Beracha on Hearing Aids

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by R. Daniel Mann

Question: I am excited to be getting hearing aids, which will improve my quality of life greatly, so that it deserves a Shehecheyanu. Considering that my family will find it easier to speak to me, should I recite Hatov V’hameitiv

Answer: Indeed Shehecheyanu is for important acquisitions; Hatov V’hameitiv is for those that also benefit others (Berachot 59b; Shulchan Aruch, Orach Chayim 223:5). The question is how direct the others’ benefit must be.

The gemara (Berachot 59b) says that Hatov V’hameitiv applies to cases where the recipient has a partner, or that it is for him and a friend. The Yerushalmi (Berachot 9:3) says that an individual who receives a nice present recites Hatov V’hameitiv, and the Rosh (Berachot 9:16) explains that the gift giver also benefits, as it is nice to be able to give and to have it accepted. Tosafot (Berachot 59b) sees the two Talmudic sources as contradictory, as the Bavli requires joint ownership to make Hatov V’hameitiv, and the Yerushalmi views side benefit as sufficient. If that is the case, the rule is that we follow the Bavli, that Shehecheyanu would be said, not Hatov V’hameitiv. The Rosh (ibid.) and the Beit Yosef (OC 223:5), though, believe the two sources are compatible, explaining that the Bavli does not mean to require a literal partner but one who joins in the benefit. The Shulchan Aruch (ibid.) therefore rules that a gift recipient recites Hatov V’hameitiv, whereas many poskim say that Shehecheyanu is said (see Mishna Berura 223:21).

The Mishna Berura (ibid.) recommends resolving the issue in practice by doing Shehecheyanu. The Be’ur Halacha (ad loc.) explains that this is the safer choice. First, even if the higher-level beracha of Hatov V’hameitiv is called for, one still fulfills the requirement with Shehecheyanu (similarly to Shehakol being a valid beracha after the fact for all foods). Additionally, there is a respected opinion that when Hatov V’hameitiv is called for, it means Hatov V’hameitiv in addition to Shehecheyanu. According to this opinion, Shehecheyanu is anyway warranted, and we would omit the second beracha of Hatov V’hameitiv due to doubt. 

At first glance, your question depends on this machloket. After all, you are the one clear owner/user of the hearing aid who is benefitting directly. It is even possible that the Yerushalmi did not mean that Hatov V’hameitiv is said on all cases of indirect benefit.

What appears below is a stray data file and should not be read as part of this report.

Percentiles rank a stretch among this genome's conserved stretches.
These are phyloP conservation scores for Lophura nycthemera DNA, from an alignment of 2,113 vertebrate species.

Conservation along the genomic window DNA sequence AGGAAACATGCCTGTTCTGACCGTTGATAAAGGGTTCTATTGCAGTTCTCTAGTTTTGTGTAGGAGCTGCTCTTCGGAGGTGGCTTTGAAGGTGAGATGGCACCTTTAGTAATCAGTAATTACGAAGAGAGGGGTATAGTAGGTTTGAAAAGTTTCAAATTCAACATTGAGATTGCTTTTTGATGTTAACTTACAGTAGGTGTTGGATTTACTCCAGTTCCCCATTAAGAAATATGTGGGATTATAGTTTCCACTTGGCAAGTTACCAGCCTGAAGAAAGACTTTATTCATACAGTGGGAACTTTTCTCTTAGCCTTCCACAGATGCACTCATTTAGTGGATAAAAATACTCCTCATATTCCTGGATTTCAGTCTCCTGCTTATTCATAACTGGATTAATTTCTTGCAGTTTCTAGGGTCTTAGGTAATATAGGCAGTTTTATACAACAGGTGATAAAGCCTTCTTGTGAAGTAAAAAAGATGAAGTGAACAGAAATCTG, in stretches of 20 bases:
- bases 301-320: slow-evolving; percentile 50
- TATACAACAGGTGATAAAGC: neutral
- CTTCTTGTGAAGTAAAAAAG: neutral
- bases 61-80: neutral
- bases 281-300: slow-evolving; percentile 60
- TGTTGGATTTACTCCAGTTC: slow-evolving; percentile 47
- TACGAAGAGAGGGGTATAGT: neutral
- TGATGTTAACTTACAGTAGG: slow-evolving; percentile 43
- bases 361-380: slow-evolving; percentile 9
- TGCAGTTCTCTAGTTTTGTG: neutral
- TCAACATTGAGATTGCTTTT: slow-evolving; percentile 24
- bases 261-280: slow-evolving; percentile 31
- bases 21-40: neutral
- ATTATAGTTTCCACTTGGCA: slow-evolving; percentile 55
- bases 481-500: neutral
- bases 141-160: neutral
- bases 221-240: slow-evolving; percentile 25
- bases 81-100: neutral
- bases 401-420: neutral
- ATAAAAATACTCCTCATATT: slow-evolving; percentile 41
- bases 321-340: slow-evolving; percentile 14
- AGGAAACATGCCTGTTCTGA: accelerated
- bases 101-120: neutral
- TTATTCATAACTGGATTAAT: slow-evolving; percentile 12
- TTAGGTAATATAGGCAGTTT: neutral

Your excellent outlook causes you to assume that at least Shehecheyanu is called for. Those people who dread hearing aids certainly would not make a beracha even if they are very helpful (see Magen Avraham 223:10). It is less certain that people who value that which most people do not make a beracha (see Mishna Berura 223:24).

There is a machloket whether to recite Shehecheyanu on things which serve to rectify or alleviate an unfortunate problem. Avnei Yashfeh (V:41) says to do so for a wheel chair or glasses if they bring him joy. Be’er Moshe (VIII:67) says the same about dentures. He claims that there is a proof from the halacha that when one’s parent dies and he inherits, he makes a beracha on the inheritance despite the tragedy (Berachot 59b). One can deflect that proof, as inheritance is positive and not just rectifying a problem; therefore, it gets a beracha even if accompanies tragedy. This is different from a hearing aid, which just overcomes the ear’s malfunctioning. I have seen accounts of Rav SZ Auerbach (Berachos of Praise, p. 201) and Rav Mazouz (online) saying that one does not make a beracha on medical appliances. There is also an old, although dubious, minhag to make Shehecheyanu only on clothes and not other articles (see Magen Avraham 223:5)  

Your happiness/thankfulness should find expression with a beracha. It is safer to do it by making a Shehecheyanu on something that definitely warrants it and having the hearing aid in mind. However, there is a strong enough case to make Shehecheyanu (not Hatov V’hameitiv) independently if you like, all the more so regarding the latest hearing aids that have uses that go beyond fixing.   


About Daniel Mann

This column is produced on behalf of Eretz Hemdah by Rabbi Daniel Mann. Rabbi Mann is a Dayan for Eretz Hemdah and a staff member of Yeshiva University's Gruss Kollel in Israel. He is a senior member of the Eretz Hemdah responder staff, editor of Hemdat Yamim and the author of Living the Halachic Process, volumes 1 and 2 and A Glimpse of Greatness.

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